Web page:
Puppy remorse? It's time to call in the pros.

That furry friend turned demon dog isn’t the problem. His owners are.

 Robert Daly/Getty Images

Robert Daly/Getty Images

At 6:50 a.m., a few weeks ago, Laurel Adams posted on Facebook: “She may be cute, but I’m done. Anyone want a puppy? I cannot handle taking care of the house, kids, cooking, working full-time, marathon training and being up at 5 a.m., dealing with this dog and my six-year-old, feeling exhausted.”

It was buyer’s remorse, or, more specifically, Adams had a case of puppy remorse. “Our son has anxiety issues and ADHD and we work with a therapist,” Adams explains. “She suggested a dog would be great for his anxiety. Also, we knew we would not have a nanny much longer, so we thought it would be good to give our kids a companion.”

Adams admits she didn’t do much research on what breed of dog might best suit her hectic lifestyle. “I’m a bleeding heart, so we worked with a rescue [organization], who found us a puppy that was retriever-collie-spaniel.” At the time, Adams had a nanny. She also had two cats.

“When I introduced the cats to the dog, one cat lost her mind and attacked the dog and me. It was a Monday morning. I had a dog covered in poo and a terrified cat. I was covered in dog poo and blood from the cat scratching. I had 20 minutes to shower, bathe the dog and make it to an important meeting.” It was in the meeting when she realized she had made a hard-to-undo mistake.

Maggie Helen, a dog trainer in Toronto, says she sees owner’s remorse more and more. “People buy on impulse, or see a rescue and feel badly,” says Helen. “They want the dog, but don’t want to put in the time or work.” She has some compassion for them. “Everyone who calls me to try and find their dog a home isn’t flippant. They feel guilty. I say, ‘I get it. You can’t handle it. Let me help you find a good home, so you’ll feel okay with your decision.’ ”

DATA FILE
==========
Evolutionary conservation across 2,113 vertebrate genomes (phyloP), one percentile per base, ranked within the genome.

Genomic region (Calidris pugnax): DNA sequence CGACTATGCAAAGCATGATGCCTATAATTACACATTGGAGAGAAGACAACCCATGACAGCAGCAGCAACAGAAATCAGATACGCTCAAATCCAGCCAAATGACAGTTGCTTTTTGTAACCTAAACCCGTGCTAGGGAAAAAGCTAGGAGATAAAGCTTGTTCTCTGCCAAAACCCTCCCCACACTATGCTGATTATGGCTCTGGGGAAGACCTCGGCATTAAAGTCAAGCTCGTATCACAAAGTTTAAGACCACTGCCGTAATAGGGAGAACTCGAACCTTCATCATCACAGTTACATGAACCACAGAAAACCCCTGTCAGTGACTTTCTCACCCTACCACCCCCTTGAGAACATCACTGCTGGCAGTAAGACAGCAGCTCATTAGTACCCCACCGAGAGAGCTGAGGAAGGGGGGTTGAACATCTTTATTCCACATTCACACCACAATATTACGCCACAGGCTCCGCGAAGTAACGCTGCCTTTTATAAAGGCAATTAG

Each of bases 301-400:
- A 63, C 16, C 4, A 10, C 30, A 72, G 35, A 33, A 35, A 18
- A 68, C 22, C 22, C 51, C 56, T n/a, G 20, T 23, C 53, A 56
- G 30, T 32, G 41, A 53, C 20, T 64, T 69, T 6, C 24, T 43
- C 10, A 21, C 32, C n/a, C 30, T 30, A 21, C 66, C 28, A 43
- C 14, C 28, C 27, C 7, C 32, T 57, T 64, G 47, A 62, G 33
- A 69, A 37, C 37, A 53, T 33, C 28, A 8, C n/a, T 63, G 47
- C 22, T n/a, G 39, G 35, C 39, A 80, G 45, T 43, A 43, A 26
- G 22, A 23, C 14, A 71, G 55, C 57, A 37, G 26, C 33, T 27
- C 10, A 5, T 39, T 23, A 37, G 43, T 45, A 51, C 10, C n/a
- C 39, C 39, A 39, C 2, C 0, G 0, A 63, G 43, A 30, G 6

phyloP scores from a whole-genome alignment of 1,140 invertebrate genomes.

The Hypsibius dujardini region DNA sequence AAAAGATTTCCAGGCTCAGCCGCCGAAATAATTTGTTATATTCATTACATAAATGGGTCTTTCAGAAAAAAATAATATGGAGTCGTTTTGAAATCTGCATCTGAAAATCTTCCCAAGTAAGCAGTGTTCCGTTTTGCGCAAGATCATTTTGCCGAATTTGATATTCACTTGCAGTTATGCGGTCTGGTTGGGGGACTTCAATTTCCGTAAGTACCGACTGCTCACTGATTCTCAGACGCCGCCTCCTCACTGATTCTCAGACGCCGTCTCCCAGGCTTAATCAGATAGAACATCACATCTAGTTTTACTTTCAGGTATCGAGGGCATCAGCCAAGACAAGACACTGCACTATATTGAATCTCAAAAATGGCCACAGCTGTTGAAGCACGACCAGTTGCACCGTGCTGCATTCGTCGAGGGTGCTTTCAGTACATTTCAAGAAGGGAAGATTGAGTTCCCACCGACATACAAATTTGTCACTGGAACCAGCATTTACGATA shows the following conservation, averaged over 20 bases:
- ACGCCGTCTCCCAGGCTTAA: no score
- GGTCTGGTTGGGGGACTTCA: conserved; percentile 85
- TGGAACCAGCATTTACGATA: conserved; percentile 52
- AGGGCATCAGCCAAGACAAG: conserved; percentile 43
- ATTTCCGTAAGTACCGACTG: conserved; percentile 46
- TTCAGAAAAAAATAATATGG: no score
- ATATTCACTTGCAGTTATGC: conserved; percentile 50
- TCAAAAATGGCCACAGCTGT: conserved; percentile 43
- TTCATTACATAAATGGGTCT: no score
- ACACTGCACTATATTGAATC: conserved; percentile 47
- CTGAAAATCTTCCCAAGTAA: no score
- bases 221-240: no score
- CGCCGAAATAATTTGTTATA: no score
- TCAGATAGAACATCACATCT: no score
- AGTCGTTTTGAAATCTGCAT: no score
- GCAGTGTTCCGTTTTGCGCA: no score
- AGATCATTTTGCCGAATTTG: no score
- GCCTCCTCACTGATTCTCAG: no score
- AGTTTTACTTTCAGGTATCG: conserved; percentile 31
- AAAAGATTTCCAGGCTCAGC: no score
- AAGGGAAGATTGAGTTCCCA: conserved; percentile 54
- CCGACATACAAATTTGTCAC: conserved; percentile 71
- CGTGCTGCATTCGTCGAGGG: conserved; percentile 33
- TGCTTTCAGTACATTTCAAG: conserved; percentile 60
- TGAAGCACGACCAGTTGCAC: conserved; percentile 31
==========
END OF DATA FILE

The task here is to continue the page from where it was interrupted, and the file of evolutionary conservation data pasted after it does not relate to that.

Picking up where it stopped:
Jenny Wisenberg, trainer and owner of the Bark Zone, has a different attitude about such owners. “It can be a 15-year commitment, and people aren’t doing their due diligence,” she says. “But you should feel guilt. So, next time, if there is a next time, you’ll make a better decision.” Wisenberg knew immediately, after a client cancelled her second training session, that she was done with her new puppy. “I could tell by how standoffish she was during the first training session. I later learned she re-homed the dog.”

She says it happens all the time, for various reasons. “One of my clients was a single parent. She bought a dog for her child, which is the worst reason to buy a dog. The child cared about the dog for about five seconds. I was like, ‘Did you really expect your five-year-old to take care of the dog?’ ”

Once a week, Caryn Liles, from Whatta Pup! Dog Training, holds orientations for new owners. “Everyone looks really, really tired. And they’ll say, ‘I don’t think my dog is normal.’ ‘Why?’ I ask, ‘because it barks and sheds?’ Dogs barking at strangers on your property; it’s like stating the sky is blue. ‘Guess what?’ I say. ‘That’s what dogs do.’ ”

She sometimes feels more like a therapist than a trainer. “I let them know it’s normal to feel this way.” She offers reassurance: “Why don’t you try to stick it out and let’s get through this together?”

Tiffany Hayes, of Fairy Dog Mother Adventures, also believes re-homing a dog should be a last resort. “We get a lot of calls from people who have gotten rescues and they’ve been told their dog’s ‘story.’ People get stuck on that, and say, ‘Oh, it’s because he was abandoned that he acts that way.’ If you adopt a child, you wouldn’t say, ‘My child isn’t behaving, because [he or she has] been adopted.’ We give children the chance to fit into their surroundings.”

Adams finally decided to keep her dog. Her Facebook posting helped. “There were a couple of mean comments, but I was blown away by a friend offering to take my dog for an afternoon, to someone offering to train her for free,” she says. (She did send her dog to a week-long boot camp.) She also learned some valuable lessons, and suggests you: avoid a puppy if you’re already overwhelmed, budget for trainers, and give yourself time to think it through. Still, says Adams, “I wouldn’t have taken any of that advice. I just really wanted a dog.”

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